BOOING at the final whistle on Saturday proved how high Hearts fans’ expectations have risen.
A 1-1 draw at home to Dundee was unacceptable to some Tynecastle regulars, despite their club sitting second in the Ladbrokes Premiership just 18 months after relegation to the Championship.
Neil Alexander has no problem with the crowd’s reaction. Having spent much of his career challenging for league titles with clubs like Cardiff City and Rangers, the goalkeeper thrives on such pressure. Restoring Hearts to their traditional status as a challenging club in Scotland was never likely to be straightforward.
Seeing a 1-0 half-time lead clawed back by Rory Loy’s equaliser left Alexander and his team-mates just as annoyed as those in the stands. The setback was exacerbated by the fact league leaders Celtic drew 0-0 at home to Kilmarnock, meaning the Jam Tarts missed a chance to reduce the six-point gap at the top of the table.
Alexander heard the brief chorus of jeers as he headed towards the tunnel at full-time and took a philosophical approach. If you aspire to achieve success, you must deal with expectation levels as they continually rise.
“Quite right as well. At home, 1-0 up, we should be seeing the game out. We’re good enough and the fans know we’re good enough,” he told the Evening News. “They’re as frustrated as we are and as the manager is. Things weren’t going well for whatever reason and they let us know. They pay their money and they’re quite right to voice their opinion, but no-one is more disappointed than the players. We knew we had a great chance to catch up on Celtic and that makes it more difficult to take.”
Tension is simply something newcomers must cope with. At 37, Alexander has the experience to handle it but he knows others will need time.
“I’m used to it. I’m used to what’s expected and demanded of you when you cross that white line,” he continued. “We’ve got a very young squad, an inexperienced squad with a lot of foreigners coming in. Sometimes it can be a wee bit intimidating when things aren’t going well and maybe the crowd are on our backs a little bit. That’s football.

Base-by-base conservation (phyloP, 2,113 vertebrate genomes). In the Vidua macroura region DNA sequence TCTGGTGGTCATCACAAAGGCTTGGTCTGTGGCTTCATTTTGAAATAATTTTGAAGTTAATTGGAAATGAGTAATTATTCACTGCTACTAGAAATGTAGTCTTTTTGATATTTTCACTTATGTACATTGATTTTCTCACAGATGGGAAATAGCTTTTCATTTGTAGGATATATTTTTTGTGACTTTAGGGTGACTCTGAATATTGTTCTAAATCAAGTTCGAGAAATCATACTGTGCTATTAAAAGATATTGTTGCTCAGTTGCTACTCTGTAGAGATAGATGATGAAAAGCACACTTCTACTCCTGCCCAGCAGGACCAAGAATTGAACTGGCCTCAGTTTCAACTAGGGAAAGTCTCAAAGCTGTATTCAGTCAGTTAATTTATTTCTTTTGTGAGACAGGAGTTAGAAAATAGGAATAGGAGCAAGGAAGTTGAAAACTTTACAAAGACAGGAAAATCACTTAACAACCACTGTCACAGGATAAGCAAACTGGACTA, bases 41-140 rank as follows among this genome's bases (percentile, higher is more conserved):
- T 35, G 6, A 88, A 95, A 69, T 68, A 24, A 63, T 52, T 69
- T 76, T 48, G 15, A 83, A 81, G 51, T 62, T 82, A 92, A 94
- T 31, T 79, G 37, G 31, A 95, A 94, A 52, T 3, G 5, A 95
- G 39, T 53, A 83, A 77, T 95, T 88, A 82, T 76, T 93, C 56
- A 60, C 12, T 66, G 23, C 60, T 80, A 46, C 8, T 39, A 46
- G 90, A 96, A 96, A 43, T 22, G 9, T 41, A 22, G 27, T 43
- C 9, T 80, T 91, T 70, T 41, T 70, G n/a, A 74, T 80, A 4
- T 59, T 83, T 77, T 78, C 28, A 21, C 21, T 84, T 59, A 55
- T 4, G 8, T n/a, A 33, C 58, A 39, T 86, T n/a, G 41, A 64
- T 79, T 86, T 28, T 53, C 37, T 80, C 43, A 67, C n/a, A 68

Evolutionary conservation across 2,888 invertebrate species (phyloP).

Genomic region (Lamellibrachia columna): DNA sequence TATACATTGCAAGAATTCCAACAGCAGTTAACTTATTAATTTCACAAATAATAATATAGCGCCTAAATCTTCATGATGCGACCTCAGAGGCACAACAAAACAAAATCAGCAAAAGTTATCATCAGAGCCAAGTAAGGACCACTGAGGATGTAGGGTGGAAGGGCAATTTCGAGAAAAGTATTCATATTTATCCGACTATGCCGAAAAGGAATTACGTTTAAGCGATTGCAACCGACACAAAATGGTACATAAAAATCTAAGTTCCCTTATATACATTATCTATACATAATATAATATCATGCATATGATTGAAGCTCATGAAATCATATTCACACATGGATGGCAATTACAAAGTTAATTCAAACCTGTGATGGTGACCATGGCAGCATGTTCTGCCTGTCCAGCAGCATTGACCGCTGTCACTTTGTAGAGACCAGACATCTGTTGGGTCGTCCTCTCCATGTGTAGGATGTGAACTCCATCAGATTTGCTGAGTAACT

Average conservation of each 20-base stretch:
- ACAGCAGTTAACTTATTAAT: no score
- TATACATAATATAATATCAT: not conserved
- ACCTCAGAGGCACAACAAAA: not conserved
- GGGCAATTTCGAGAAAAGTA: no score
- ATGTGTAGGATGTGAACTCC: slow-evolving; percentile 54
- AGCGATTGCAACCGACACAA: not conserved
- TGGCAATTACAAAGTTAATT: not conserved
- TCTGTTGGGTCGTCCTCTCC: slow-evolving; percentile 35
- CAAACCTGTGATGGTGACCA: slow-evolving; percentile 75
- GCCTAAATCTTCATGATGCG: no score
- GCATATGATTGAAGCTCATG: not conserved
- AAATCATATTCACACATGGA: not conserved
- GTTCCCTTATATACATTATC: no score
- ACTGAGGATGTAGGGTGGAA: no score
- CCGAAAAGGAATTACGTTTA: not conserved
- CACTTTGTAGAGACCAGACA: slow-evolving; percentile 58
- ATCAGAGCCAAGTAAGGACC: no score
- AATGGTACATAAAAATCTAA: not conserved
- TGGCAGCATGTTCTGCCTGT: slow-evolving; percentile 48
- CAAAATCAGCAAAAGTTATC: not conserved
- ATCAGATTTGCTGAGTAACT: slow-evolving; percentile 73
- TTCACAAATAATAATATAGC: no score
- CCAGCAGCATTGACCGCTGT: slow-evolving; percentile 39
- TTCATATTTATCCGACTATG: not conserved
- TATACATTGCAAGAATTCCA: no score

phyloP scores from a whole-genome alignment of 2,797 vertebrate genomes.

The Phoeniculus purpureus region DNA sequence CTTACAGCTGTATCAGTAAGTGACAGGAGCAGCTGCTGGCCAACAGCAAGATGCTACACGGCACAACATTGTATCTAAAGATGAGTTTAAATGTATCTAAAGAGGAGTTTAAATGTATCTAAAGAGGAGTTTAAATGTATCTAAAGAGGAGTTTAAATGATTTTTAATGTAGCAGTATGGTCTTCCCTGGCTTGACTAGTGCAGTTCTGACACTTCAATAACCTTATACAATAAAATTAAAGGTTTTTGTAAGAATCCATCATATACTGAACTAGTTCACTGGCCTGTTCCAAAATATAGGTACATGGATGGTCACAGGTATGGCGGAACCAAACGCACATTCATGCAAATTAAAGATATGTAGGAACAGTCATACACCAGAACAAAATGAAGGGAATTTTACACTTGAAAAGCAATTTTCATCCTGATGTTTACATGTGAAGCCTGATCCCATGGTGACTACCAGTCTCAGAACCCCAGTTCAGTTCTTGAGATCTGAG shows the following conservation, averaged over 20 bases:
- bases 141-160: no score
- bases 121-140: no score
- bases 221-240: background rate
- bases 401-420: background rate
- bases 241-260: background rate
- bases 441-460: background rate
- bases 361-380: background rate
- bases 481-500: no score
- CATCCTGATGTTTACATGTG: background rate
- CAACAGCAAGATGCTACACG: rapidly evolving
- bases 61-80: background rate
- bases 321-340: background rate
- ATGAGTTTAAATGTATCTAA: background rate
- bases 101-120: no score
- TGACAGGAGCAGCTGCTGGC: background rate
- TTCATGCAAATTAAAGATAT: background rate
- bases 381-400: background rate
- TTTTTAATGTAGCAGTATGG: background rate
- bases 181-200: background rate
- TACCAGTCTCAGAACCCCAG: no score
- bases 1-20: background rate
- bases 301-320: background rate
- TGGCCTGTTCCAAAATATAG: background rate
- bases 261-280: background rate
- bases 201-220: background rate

“If you move on in your career and go to a bigger club, the expectancy is even more. This is something that you have to cope with and manage individually. The expectation of yourself needs to be high week in and week out. The crowd were quite right to be up tight because we didn’t play well. We aren’t going to get too down, though. We don’t get too carried away when we win and we won’t be too despondent when we drop points.”
Nine wins and only three defeats from 15 league games has given Hearts a higher than expected position in the table as the Christmas period approaches. It is sometimes easy to forget they are the Premiership’s newly-promoted club. Although head coach Robbie Neilson and many of his players rightly play down talk of a title challenge, they can’t prevent supporters getting excited about what may lie ahead.
“The expectancy comes from how well we’ve done this season,” said Alexander. “We have a really good group of players, a really promising bunch, and we expect better levels of performance than we got on Saturday. That goes for every individual. Why it happened, I don’t know. It’s maybe just one of those days but, if you really want to compete and win leagues like we did last Saturday, you need to go and win games even when you aren’t playing well. Especially at home. We didn’t do that.
“At 1-0, we knew the next goal was going to be vitally important. If we get it, then it kills the game off. If Dundee get it, then it makes a game of it. Sometimes you’re holding on at the end because they’ve got the momentum from scoring.
“We did okay in the first half and we had a gameplan. We got a great goal [from Arnaud Djoum] and then stopped doing what was working for us. We stopped playing altogether in the second half and made it very hard for ourselves. It was a very disappointing result.
“Celtic’s scoreline makes it even more disappointing. We move on now, we’re back in training and we’ll learn from Saturday. That’s the most important thing. We learn from our mistakes and from our performance and hopefully put things right with a better display this week at Motherwell.”
A quick delve into the memory bank confirms Hearts only emerged from administration 17 months ago. They really shouldn’t be involved in any kind of title assault, for there is still significant work going on to restore the club. Yet it is testament to the solid foundations put in place by the likes of owner Ann Budge, director of football Craig Levein and Neilson that they are currently the second best team in Scotland.
Mounting a sustained challenge for the league may be beyond them right now, which is no disgrace. “Definitely, it’s not even halfway through the season yet in terms of that,” said Alexander. “We’ve started really well and we’re happy with where we are. We’re disappointed with Saturday but before then we were delighted with how the last month had gone. There’s a long way to go.
“We’re disappointed because it was a full house at Tynecastle on Saturday and we’ve got to be winning those games if we want to do anything this season. We feel it’s two points dropped. Credit to Dundee, though. They dug in, made it hard for us and stopped us playing. They got the goal they probably deserved in the end. I don’t think we deserved to win the game with the way we played. I don’t think we deserved to lose it, so maybe a draw is fair.”